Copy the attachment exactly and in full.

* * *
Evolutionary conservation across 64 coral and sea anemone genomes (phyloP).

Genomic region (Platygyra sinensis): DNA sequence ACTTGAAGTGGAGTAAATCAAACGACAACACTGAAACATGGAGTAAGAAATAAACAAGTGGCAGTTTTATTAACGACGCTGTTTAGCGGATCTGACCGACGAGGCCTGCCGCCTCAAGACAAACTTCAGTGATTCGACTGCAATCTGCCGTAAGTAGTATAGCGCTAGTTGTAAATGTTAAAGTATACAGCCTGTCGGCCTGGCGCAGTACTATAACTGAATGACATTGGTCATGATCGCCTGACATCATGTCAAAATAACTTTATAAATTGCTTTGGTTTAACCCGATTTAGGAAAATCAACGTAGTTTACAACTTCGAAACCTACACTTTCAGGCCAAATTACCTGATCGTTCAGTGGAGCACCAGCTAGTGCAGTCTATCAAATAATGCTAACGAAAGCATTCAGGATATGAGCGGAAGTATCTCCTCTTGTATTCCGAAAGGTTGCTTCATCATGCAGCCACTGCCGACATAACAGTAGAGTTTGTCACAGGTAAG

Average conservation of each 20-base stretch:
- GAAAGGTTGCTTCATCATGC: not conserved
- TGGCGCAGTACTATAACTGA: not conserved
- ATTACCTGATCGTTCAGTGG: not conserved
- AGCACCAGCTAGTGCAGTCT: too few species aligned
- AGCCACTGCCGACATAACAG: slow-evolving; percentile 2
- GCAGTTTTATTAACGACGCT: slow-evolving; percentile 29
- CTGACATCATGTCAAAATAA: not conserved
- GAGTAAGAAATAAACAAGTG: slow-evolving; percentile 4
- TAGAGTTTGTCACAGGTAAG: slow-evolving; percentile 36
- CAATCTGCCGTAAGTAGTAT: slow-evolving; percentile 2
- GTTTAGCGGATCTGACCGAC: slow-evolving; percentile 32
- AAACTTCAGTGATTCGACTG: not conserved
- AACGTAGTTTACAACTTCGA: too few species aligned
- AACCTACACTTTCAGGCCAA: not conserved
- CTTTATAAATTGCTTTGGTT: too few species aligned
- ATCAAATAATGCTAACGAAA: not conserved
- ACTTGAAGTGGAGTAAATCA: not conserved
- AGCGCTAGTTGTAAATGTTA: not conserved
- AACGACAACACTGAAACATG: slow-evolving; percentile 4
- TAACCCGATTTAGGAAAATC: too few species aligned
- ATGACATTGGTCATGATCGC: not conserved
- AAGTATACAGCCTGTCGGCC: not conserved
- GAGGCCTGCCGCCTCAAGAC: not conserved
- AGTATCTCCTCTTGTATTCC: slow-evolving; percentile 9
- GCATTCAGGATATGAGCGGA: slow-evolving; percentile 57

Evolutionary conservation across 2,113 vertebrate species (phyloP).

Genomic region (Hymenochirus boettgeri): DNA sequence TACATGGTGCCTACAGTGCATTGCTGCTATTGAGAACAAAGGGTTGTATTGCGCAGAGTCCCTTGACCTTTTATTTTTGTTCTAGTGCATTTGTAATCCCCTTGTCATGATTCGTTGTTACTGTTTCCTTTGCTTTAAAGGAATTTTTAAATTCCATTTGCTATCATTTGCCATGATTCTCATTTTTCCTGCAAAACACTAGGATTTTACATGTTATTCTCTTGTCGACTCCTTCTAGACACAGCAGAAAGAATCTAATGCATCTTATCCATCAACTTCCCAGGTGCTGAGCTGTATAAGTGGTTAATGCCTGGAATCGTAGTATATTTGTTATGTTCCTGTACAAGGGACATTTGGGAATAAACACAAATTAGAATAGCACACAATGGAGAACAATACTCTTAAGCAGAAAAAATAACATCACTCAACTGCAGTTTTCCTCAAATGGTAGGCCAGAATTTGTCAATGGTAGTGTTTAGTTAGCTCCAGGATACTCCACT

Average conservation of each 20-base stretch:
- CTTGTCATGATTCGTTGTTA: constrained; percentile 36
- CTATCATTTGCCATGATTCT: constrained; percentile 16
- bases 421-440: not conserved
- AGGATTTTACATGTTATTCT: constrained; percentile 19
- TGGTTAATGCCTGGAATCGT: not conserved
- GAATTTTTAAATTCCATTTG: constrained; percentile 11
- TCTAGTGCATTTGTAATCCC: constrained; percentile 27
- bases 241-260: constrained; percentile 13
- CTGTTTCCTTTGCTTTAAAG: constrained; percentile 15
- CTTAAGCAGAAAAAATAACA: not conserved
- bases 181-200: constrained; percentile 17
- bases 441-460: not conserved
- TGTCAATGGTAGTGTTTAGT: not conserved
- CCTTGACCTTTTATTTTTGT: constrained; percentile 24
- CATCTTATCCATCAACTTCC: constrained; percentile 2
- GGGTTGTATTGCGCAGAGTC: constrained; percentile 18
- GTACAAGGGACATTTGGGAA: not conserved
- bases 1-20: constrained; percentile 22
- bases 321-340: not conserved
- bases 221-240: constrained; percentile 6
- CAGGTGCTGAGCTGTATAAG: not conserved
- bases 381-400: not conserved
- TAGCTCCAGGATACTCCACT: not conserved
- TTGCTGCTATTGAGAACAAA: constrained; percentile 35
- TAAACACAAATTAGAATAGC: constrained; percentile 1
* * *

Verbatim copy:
Evolutionary conservation across 64 coral and sea anemone genomes (phyloP).

Genomic region (Platygyra sinensis): DNA sequence ACTTGAAGTGGAGTAAATCAAACGACAACACTGAAACATGGAGTAAGAAATAAACAAGTGGCAGTTTTATTAACGACGCTGTTTAGCGGATCTGACCGACGAGGCCTGCCGCCTCAAGACAAACTTCAGTGATTCGACTGCAATCTGCCGTAAGTAGTATAGCGCTAGTTGTAAATGTTAAAGTATACAGCCTGTCGGCCTGGCGCAGTACTATAACTGAATGACATTGGTCATGATCGCCTGACATCATGTCAAAATAACTTTATAAATTGCTTTGGTTTAACCCGATTTAGGAAAATCAACGTAGTTTACAACTTCGAAACCTACACTTTCAGGCCAAATTACCTGATCGTTCAGTGGAGCACCAGCTAGTGCAGTCTATCAAATAATGCTAACGAAAGCATTCAGGATATGAGCGGAAGTATCTCCTCTTGTATTCCGAAAGGTTGCTTCATCATGCAGCCACTGCCGACATAACAGTAGAGTTTGTCACAGGTAAG

Average conservation of each 20-base stretch:
- GAAAGGTTGCTTCATCATGC: not conserved
- TGGCGCAGTACTATAACTGA: not conserved
- ATTACCTGATCGTTCAGTGG: not conserved
- AGCACCAGCTAGTGCAGTCT: too few species aligned
- AGCCACTGCCGACATAACAG: slow-evolving; percentile 2
- GCAGTTTTATTAACGACGCT: slow-evolving; percentile 29
- CTGACATCATGTCAAAATAA: not conserved
- GAGTAAGAAATAAACAAGTG: slow-evolving; percentile 4
- TAGAGTTTGTCACAGGTAAG: slow-evolving; percentile 36
- CAATCTGCCGTAAGTAGTAT: slow-evolving; percentile 2
- GTTTAGCGGATCTGACCGAC: slow-evolving; percentile 32
- AAACTTCAGTGATTCGACTG: not conserved
- AACGTAGTTTACAACTTCGA: too few species aligned
- AACCTACACTTTCAGGCCAA: not conserved
- CTTTATAAATTGCTTTGGTT: too few species aligned
- ATCAAATAATGCTAACGAAA: not conserved
- ACTTGAAGTGGAGTAAATCA: not conserved
- AGCGCTAGTTGTAAATGTTA: not conserved
- AACGACAACACTGAAACATG: slow-evolving; percentile 4
- TAACCCGATTTAGGAAAATC: too few species aligned
- ATGACATTGGTCATGATCGC: not conserved
- AAGTATACAGCCTGTCGGCC: not conserved
- GAGGCCTGCCGCCTCAAGAC: not conserved
- AGTATCTCCTCTTGTATTCC: slow-evolving; percentile 9
- GCATTCAGGATATGAGCGGA: slow-evolving; percentile 57

Evolutionary conservation across 2,113 vertebrate species (phyloP).

Genomic region (Hymenochirus boettgeri): DNA sequence TACATGGTGCCTACAGTGCATTGCTGCTATTGAGAACAAAGGGTTGTATTGCGCAGAGTCCCTTGACCTTTTATTTTTGTTCTAGTGCATTTGTAATCCCCTTGTCATGATTCGTTGTTACTGTTTCCTTTGCTTTAAAGGAATTTTTAAATTCCATTTGCTATCATTTGCCATGATTCTCATTTTTCCTGCAAAACACTAGGATTTTACATGTTATTCTCTTGTCGACTCCTTCTAGACACAGCAGAAAGAATCTAATGCATCTTATCCATCAACTTCCCAGGTGCTGAGCTGTATAAGTGGTTAATGCCTGGAATCGTAGTATATTTGTTATGTTCCTGTACAAGGGACATTTGGGAATAAACACAAATTAGAATAGCACACAATGGAGAACAATACTCTTAAGCAGAAAAAATAACATCACTCAACTGCAGTTTTCCTCAAATGGTAGGCCAGAATTTGTCAATGGTAGTGTTTAGTTAGCTCCAGGATACTCCACT

Average conservation of each 20-base stretch:
- CTTGTCATGATTCGTTGTTA: constrained; percentile 36
- CTATCATTTGCCATGATTCT: constrained; percentile 16
- bases 421-440: not conserved
- AGGATTTTACATGTTATTCT: constrained; percentile 19
- TGGTTAATGCCTGGAATCGT: not conserved
- GAATTTTTAAATTCCATTTG: constrained; percentile 11
- TCTAGTGCATTTGTAATCCC: constrained; percentile 27
- bases 241-260: constrained; percentile 13
- CTGTTTCCTTTGCTTTAAAG: constrained; percentile 15
- CTTAAGCAGAAAAAATAACA: not conserved
- bases 181-200: constrained; percentile 17
- bases 441-460: not conserved
- TGTCAATGGTAGTGTTTAGT: not conserved
- CCTTGACCTTTTATTTTTGT: constrained; percentile 24
- CATCTTATCCATCAACTTCC: constrained; percentile 2
- GGGTTGTATTGCGCAGAGTC: constrained; percentile 18
- GTACAAGGGACATTTGGGAA: not conserved
- bases 1-20: constrained; percentile 22
- bases 321-340: not conserved
- bases 221-240: constrained; percentile 6
- CAGGTGCTGAGCTGTATAAG: not conserved
- bases 381-400: not conserved
- TAGCTCCAGGATACTCCACT: not conserved
- TTGCTGCTATTGAGAACAAA: constrained; percentile 35
- TAAACACAAATTAGAATAGC: constrained; percentile 1